I alluded earlier that there are plenty of other areas where carriers may lock you into commitments, the loop, or last mile, and the port is another one of those areas.  Whether it’s an internet, MPLS, or some other traditional telecom port, it may very well carry its own commitment that gets buried in the fine print of the loop section of the agreement.  As an example, we have seen agreements that require the customer to keep the service operational for the full-term (whatever that may be) or they will incur 100% penalty for early termination.  We have actually seen language like this for both the loop and the port.  It’s not 100% of the time, but it’s often enough that you need to be cautious of it.  This is also very negotiable!  The key is that the carrier does have some risk, but it’s not for the entire term.  So why should they impose a full term penalty on the customer?  In our opinion, they shouldn’t, and they don’t because we get this either removed or down to 1 year. 

Early Termination

No carrier wants to make it easy to terminate early, but they are willing to make exceptions.  Business downturn, unforeseen event and technology refreshes are common examples of why a carrier would make an exception.  All of these are reasonable ways to get a carrier to work with you and when you ask for them they will provide.  In addition, the fees or percentages that are imposed in the early termination clauses are negotiable as well, so ask for them.  Don’t forget, they want to earn your business!

Auto-renewals

This practice, in my opinion, is just down-right ugly.  Here’s the scenario. You’ve got a three-year term with your carrier of choice. The auto-renewal states that if the carrier isn’t informed that you don’t want to renew using the appropriate format in the specified timeframe both according to the agreement, then they will assume that you want to renew for the same agreement as the original term.  Yes, you are now on the hook with them for the same terms and price for the next three years.  In my opinion, this is a despicable practice and it’s not one that you should ever allow in your agreement.  The simple way to overcome this is to ask for an auto-renewal term on a month-to-month basis.  This means with 30 days’ notice after the initial term you have the ability to move your business, and I wouldn’t take no for an answer here.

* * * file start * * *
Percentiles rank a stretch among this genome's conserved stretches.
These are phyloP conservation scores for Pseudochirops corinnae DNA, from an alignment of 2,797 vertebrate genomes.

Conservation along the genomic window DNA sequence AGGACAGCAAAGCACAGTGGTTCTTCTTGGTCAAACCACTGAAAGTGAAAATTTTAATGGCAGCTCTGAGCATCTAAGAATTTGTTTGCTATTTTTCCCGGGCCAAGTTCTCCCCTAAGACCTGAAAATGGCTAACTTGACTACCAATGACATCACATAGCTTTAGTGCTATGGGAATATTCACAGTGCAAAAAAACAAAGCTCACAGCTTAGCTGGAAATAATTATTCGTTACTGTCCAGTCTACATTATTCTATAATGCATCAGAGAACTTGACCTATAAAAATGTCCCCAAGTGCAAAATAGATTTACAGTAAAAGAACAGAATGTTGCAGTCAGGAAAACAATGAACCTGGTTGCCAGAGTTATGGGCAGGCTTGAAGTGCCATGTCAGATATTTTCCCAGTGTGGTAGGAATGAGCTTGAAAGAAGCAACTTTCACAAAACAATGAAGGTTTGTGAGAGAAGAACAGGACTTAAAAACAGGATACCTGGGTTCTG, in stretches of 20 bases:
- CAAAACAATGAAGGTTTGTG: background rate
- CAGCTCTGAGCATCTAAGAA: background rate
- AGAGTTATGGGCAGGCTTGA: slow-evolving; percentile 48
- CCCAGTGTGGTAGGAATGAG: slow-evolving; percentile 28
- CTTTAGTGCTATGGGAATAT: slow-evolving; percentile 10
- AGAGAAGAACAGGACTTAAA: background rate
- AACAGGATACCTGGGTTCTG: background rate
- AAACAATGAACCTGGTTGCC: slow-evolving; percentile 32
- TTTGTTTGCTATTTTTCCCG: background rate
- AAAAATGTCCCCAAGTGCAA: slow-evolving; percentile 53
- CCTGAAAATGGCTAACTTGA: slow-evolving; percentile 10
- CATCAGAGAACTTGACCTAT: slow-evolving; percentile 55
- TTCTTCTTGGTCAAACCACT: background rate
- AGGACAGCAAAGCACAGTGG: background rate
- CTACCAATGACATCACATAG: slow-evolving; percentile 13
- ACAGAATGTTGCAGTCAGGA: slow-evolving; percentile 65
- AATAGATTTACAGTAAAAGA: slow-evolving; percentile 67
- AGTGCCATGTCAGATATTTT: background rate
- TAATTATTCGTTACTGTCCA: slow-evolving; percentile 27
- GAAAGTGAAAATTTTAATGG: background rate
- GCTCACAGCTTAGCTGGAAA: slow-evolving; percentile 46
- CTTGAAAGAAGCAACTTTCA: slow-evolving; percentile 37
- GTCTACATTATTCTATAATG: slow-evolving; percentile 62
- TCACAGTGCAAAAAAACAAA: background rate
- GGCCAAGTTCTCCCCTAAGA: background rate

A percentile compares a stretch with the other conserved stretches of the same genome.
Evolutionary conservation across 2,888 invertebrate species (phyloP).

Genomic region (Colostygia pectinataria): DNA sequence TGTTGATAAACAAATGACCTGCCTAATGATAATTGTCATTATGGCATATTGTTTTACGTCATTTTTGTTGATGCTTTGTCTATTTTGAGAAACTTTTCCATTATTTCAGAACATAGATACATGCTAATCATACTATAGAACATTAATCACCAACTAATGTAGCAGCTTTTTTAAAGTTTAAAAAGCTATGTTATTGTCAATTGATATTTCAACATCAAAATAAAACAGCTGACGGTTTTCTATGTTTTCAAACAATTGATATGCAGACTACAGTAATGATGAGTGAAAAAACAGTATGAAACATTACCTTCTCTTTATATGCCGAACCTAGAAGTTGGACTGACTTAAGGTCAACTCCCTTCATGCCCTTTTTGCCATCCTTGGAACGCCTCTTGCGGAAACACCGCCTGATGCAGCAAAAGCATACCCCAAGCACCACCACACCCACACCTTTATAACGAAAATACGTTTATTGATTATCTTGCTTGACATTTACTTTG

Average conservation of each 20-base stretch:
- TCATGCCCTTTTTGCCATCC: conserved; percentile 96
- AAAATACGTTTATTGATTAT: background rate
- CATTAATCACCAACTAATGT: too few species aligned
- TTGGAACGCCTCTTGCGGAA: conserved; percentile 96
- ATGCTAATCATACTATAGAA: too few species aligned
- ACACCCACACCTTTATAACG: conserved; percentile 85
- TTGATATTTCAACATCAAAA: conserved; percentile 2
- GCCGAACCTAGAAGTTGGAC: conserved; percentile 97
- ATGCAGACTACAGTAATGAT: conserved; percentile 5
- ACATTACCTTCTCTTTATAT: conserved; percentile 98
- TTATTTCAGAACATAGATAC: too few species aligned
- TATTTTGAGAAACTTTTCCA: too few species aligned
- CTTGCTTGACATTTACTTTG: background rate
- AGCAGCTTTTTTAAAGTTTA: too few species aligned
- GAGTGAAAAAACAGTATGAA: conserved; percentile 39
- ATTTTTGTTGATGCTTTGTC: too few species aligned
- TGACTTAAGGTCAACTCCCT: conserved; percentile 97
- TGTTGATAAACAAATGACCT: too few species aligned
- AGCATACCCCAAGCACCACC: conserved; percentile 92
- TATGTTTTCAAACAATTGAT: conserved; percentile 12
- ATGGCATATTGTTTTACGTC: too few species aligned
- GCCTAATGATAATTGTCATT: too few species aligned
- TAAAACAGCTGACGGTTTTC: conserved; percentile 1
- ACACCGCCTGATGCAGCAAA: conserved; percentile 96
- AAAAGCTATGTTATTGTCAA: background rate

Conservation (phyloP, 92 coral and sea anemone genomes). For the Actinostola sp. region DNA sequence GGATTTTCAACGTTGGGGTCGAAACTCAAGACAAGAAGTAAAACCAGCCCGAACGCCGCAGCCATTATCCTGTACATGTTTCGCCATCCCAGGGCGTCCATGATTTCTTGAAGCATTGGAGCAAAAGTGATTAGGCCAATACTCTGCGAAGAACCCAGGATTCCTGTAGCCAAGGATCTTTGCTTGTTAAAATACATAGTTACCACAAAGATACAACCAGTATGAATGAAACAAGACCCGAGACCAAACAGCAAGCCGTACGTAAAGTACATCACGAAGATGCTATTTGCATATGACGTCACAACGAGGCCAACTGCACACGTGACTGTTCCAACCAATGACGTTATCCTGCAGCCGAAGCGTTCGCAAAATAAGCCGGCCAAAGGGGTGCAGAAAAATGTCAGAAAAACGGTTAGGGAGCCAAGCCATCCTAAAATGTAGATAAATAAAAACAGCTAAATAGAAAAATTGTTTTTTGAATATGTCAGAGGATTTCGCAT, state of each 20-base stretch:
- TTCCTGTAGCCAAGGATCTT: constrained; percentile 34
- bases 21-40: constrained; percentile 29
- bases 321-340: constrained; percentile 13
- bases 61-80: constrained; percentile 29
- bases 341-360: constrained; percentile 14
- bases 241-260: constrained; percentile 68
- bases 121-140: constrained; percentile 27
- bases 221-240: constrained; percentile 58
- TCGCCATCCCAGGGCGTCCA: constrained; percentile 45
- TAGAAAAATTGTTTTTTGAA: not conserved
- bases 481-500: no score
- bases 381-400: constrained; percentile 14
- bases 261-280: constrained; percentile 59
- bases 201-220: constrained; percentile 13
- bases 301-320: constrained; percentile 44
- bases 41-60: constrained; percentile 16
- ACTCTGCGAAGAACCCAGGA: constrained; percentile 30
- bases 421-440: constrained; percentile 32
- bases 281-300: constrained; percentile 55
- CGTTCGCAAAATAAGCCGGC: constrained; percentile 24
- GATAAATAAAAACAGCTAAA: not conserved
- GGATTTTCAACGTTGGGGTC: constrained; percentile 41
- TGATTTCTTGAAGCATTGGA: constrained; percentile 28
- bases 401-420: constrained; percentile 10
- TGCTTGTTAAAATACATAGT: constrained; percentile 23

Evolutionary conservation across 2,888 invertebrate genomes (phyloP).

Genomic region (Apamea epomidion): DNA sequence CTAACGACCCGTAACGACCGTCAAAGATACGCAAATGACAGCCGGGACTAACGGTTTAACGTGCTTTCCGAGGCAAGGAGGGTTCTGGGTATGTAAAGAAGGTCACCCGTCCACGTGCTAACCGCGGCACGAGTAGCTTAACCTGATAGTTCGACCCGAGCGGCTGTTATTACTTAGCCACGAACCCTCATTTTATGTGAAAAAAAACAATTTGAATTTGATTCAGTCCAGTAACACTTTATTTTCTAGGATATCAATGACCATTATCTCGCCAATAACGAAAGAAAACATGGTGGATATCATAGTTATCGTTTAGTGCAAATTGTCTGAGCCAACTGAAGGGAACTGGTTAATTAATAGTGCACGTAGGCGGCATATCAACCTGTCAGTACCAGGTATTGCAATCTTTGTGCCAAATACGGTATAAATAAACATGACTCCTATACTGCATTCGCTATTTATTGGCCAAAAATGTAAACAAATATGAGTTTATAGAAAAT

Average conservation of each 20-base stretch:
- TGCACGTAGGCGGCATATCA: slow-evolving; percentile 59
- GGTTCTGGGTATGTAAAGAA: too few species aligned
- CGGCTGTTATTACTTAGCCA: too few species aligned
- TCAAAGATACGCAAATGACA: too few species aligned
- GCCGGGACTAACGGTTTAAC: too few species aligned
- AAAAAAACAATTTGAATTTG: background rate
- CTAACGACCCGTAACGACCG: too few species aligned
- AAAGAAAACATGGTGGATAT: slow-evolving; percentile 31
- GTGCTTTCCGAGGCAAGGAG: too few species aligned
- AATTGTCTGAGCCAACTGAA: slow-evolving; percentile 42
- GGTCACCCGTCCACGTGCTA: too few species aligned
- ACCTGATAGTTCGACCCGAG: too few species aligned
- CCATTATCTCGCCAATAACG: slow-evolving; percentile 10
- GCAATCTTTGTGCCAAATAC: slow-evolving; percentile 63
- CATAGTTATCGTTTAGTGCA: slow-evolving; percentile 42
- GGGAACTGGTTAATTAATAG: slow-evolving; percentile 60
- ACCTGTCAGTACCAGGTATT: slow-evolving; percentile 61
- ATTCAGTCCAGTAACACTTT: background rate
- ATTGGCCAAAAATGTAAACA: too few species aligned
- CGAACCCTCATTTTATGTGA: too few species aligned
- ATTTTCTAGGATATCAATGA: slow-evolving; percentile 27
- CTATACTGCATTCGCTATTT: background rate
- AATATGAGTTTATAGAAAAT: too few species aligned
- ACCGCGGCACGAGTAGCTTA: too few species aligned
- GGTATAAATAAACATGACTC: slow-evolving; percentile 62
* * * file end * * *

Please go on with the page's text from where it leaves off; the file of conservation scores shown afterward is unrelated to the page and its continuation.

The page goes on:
Without writing a book here, these are some of the more prevalent gotchas when it comes to telecom carrier agreements, and some of the additional terms that can be negotiated.  I didn’t cover price because it is the most obvious thing negotiated in any telecom agreement, and most customers/vendors do a good job with this.  The above points are a deeper dive into the fine print of your telecom agreements, and suggestions on how to stop them from becoming a headache ahead of time.

Sure, we are biased, but we would recommend that you not only get an attorney involved for the legalese, but have a trusted telecom consultant at your side to make sure you are getting the best terms and pricing available.  If it’s not Wired Networks, it’s ok, but we do feel like we cover your assets as good or better than anyone in the industry!